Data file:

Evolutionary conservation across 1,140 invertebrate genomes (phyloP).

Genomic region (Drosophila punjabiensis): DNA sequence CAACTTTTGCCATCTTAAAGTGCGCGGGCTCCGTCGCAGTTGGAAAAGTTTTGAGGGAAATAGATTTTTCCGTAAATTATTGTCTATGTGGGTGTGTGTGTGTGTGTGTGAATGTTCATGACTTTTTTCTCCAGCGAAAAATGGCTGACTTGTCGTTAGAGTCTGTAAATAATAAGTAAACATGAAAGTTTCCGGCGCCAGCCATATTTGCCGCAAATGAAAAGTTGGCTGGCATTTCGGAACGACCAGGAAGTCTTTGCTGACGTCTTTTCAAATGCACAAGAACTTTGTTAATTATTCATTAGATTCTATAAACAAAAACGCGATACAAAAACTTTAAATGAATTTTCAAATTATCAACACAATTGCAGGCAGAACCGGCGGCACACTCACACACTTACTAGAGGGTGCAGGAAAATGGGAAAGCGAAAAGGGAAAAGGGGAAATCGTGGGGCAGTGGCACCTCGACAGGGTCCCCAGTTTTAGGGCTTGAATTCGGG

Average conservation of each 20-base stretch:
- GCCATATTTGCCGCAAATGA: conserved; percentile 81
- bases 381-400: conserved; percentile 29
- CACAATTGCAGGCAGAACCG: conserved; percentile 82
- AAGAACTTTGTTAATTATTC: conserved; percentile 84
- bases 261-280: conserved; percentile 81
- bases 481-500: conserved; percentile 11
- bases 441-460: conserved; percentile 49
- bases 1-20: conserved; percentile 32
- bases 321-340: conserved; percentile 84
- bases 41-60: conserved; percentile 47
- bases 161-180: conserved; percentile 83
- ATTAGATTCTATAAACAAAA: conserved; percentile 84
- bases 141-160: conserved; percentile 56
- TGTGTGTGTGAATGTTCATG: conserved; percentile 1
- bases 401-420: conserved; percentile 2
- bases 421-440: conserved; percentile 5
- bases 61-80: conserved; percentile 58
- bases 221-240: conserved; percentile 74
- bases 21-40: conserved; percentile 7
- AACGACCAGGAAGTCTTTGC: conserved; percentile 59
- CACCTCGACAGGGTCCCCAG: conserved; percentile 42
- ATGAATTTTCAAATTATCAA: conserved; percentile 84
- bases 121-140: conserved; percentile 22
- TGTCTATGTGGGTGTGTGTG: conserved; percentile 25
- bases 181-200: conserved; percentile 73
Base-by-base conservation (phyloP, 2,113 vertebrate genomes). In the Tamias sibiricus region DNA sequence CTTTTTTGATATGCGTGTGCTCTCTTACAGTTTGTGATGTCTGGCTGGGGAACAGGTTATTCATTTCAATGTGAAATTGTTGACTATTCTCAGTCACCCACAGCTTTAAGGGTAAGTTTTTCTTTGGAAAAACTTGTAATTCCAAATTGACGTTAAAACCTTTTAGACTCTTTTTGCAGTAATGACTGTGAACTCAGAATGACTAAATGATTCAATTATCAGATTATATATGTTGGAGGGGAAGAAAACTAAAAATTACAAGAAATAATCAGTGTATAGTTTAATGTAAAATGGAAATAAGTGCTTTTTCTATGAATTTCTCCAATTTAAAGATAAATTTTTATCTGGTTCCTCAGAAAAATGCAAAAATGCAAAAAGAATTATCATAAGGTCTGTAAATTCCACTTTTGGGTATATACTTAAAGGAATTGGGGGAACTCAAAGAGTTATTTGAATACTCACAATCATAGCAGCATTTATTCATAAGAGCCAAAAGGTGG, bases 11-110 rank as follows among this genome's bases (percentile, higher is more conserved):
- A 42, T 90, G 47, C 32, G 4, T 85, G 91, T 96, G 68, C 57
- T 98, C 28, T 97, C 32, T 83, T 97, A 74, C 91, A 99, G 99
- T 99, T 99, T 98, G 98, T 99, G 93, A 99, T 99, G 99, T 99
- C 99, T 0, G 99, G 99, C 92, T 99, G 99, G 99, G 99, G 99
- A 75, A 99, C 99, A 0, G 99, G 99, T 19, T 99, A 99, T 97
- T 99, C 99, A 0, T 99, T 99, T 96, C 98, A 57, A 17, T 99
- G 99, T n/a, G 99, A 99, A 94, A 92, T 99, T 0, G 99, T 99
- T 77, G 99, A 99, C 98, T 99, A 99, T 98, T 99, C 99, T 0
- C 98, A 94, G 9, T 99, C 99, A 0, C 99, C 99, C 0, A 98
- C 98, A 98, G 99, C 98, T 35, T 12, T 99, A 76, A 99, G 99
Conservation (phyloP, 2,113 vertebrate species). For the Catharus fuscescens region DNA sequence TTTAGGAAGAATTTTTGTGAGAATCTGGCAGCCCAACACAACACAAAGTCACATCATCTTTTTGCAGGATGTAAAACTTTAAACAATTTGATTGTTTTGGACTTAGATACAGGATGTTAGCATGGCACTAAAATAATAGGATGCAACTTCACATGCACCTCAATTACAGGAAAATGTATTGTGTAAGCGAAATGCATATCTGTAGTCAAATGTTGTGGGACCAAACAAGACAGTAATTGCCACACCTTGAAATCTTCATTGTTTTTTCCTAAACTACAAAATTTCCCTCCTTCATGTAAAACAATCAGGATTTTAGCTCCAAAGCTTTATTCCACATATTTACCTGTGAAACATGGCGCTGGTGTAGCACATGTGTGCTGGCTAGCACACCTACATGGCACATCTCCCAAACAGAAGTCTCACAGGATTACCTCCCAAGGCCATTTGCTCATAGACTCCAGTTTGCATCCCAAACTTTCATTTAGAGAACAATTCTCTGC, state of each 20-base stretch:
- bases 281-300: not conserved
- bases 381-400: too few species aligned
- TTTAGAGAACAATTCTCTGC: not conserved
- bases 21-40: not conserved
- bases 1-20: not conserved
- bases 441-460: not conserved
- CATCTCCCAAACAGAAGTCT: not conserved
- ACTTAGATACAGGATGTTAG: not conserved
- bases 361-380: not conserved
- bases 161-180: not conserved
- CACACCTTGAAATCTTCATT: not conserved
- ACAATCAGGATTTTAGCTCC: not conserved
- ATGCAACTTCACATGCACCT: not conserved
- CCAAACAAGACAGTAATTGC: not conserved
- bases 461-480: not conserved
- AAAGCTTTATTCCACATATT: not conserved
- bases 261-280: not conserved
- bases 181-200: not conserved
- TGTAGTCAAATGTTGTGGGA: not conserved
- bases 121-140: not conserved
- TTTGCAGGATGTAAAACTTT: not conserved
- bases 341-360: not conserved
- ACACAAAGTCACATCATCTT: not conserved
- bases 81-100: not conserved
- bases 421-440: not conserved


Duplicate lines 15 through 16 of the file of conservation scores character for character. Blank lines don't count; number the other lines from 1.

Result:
- ATTAGATTCTATAAACAAAA: conserved; percentile 84
- bases 141-160: conserved; percentile 56